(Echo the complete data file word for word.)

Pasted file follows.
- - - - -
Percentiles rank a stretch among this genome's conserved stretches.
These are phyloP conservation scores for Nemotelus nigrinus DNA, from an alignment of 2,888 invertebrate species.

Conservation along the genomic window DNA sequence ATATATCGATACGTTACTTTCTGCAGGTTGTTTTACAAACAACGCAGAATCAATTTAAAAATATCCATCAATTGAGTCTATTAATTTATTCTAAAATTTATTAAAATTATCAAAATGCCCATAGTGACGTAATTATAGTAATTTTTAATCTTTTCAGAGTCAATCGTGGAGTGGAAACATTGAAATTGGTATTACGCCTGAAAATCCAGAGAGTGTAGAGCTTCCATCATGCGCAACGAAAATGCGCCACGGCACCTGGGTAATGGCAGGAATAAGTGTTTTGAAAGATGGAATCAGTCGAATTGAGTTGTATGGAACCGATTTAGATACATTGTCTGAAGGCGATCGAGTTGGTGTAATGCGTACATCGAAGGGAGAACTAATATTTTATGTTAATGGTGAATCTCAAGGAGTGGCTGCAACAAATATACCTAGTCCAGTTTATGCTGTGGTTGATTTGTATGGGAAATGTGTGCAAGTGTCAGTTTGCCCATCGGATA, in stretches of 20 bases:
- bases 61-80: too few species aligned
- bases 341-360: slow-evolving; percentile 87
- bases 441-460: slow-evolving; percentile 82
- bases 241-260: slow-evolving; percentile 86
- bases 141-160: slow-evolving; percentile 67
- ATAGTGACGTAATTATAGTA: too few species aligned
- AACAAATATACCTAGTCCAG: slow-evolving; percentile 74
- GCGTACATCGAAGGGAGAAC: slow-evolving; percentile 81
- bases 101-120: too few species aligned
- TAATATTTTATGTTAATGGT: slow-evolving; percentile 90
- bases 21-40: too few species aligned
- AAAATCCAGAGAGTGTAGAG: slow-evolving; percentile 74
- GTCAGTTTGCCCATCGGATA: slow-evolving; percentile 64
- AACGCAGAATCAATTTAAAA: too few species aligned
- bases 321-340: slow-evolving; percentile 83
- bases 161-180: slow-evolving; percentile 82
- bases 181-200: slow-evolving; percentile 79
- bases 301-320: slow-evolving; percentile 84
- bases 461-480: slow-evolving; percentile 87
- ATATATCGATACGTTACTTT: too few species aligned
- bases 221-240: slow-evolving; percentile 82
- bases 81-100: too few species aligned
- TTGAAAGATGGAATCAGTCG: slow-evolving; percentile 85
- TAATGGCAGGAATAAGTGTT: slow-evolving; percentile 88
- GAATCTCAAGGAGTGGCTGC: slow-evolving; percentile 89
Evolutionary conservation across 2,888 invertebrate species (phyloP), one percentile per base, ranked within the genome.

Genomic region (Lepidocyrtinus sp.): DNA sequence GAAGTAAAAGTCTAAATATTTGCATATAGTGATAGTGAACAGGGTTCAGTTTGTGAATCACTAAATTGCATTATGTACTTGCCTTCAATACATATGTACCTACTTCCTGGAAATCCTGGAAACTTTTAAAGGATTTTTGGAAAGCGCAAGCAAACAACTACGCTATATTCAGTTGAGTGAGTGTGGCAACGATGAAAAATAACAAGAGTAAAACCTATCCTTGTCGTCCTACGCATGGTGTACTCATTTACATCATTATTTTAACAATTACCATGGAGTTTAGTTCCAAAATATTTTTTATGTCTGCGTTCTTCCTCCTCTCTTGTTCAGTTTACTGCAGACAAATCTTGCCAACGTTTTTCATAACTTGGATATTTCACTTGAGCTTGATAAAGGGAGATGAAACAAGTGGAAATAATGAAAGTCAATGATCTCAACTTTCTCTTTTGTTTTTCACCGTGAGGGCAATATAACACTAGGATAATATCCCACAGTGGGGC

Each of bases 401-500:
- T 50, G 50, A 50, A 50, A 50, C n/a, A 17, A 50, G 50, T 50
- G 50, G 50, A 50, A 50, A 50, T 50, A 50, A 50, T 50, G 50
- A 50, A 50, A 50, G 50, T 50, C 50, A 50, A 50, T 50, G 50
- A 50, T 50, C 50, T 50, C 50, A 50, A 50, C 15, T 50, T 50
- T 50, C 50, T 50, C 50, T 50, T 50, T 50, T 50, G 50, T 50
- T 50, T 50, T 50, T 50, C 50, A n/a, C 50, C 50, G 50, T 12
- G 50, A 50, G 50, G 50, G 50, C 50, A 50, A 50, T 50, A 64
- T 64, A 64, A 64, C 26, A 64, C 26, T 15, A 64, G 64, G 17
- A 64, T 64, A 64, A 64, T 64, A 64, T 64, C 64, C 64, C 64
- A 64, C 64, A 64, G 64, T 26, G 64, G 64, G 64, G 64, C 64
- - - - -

Percentiles rank a stretch among this genome's conserved stretches.
These are phyloP conservation scores for Nemotelus nigrinus DNA, from an alignment of 2,888 invertebrate species.

Conservation along the genomic window DNA sequence ATATATCGATACGTTACTTTCTGCAGGTTGTTTTACAAACAACGCAGAATCAATTTAAAAATATCCATCAATTGAGTCTATTAATTTATTCTAAAATTTATTAAAATTATCAAAATGCCCATAGTGACGTAATTATAGTAATTTTTAATCTTTTCAGAGTCAATCGTGGAGTGGAAACATTGAAATTGGTATTACGCCTGAAAATCCAGAGAGTGTAGAGCTTCCATCATGCGCAACGAAAATGCGCCACGGCACCTGGGTAATGGCAGGAATAAGTGTTTTGAAAGATGGAATCAGTCGAATTGAGTTGTATGGAACCGATTTAGATACATTGTCTGAAGGCGATCGAGTTGGTGTAATGCGTACATCGAAGGGAGAACTAATATTTTATGTTAATGGTGAATCTCAAGGAGTGGCTGCAACAAATATACCTAGTCCAGTTTATGCTGTGGTTGATTTGTATGGGAAATGTGTGCAAGTGTCAGTTTGCCCATCGGATA, in stretches of 20 bases:
- bases 61-80: too few species aligned
- bases 341-360: slow-evolving; percentile 87
- bases 441-460: slow-evolving; percentile 82
- bases 241-260: slow-evolving; percentile 86
- bases 141-160: slow-evolving; percentile 67
- ATAGTGACGTAATTATAGTA: too few species aligned
- AACAAATATACCTAGTCCAG: slow-evolving; percentile 74
- GCGTACATCGAAGGGAGAAC: slow-evolving; percentile 81
- bases 101-120: too few species aligned
- TAATATTTTATGTTAATGGT: slow-evolving; percentile 90
- bases 21-40: too few species aligned
- AAAATCCAGAGAGTGTAGAG: slow-evolving; percentile 74
- GTCAGTTTGCCCATCGGATA: slow-evolving; percentile 64
- AACGCAGAATCAATTTAAAA: too few species aligned
- bases 321-340: slow-evolving; percentile 83
- bases 161-180: slow-evolving; percentile 82
- bases 181-200: slow-evolving; percentile 79
- bases 301-320: slow-evolving; percentile 84
- bases 461-480: slow-evolving; percentile 87
- ATATATCGATACGTTACTTT: too few species aligned
- bases 221-240: slow-evolving; percentile 82
- bases 81-100: too few species aligned
- TTGAAAGATGGAATCAGTCG: slow-evolving; percentile 85
- TAATGGCAGGAATAAGTGTT: slow-evolving; percentile 88
- GAATCTCAAGGAGTGGCTGC: slow-evolving; percentile 89
Evolutionary conservation across 2,888 invertebrate species (phyloP), one percentile per base, ranked within the genome.

Genomic region (Lepidocyrtinus sp.): DNA sequence GAAGTAAAAGTCTAAATATTTGCATATAGTGATAGTGAACAGGGTTCAGTTTGTGAATCACTAAATTGCATTATGTACTTGCCTTCAATACATATGTACCTACTTCCTGGAAATCCTGGAAACTTTTAAAGGATTTTTGGAAAGCGCAAGCAAACAACTACGCTATATTCAGTTGAGTGAGTGTGGCAACGATGAAAAATAACAAGAGTAAAACCTATCCTTGTCGTCCTACGCATGGTGTACTCATTTACATCATTATTTTAACAATTACCATGGAGTTTAGTTCCAAAATATTTTTTATGTCTGCGTTCTTCCTCCTCTCTTGTTCAGTTTACTGCAGACAAATCTTGCCAACGTTTTTCATAACTTGGATATTTCACTTGAGCTTGATAAAGGGAGATGAAACAAGTGGAAATAATGAAAGTCAATGATCTCAACTTTCTCTTTTGTTTTTCACCGTGAGGGCAATATAACACTAGGATAATATCCCACAGTGGGGC

Each of bases 401-500:
- T 50, G 50, A 50, A 50, A 50, C n/a, A 17, A 50, G 50, T 50
- G 50, G 50, A 50, A 50, A 50, T 50, A 50, A 50, T 50, G 50
- A 50, A 50, A 50, G 50, T 50, C 50, A 50, A 50, T 50, G 50
- A 50, T 50, C 50, T 50, C 50, A 50, A 50, C 15, T 50, T 50
- T 50, C 50, T 50, C 50, T 50, T 50, T 50, T 50, G 50, T 50
- T 50, T 50, T 50, T 50, C 50, A n/a, C 50, C 50, G 50, T 12
- G 50, A 50, G 50, G 50, G 50, C 50, A 50, A 50, T 50, A 64
- T 64, A 64, A 64, C 26, A 64, C 26, T 15, A 64, G 64, G 17
- A 64, T 64, A 64, A 64, T 64, A 64, T 64, C 64, C 64, C 64
- A 64, C 64, A 64, G 64, T 26, G 64, G 64, G 64, G 64, C 64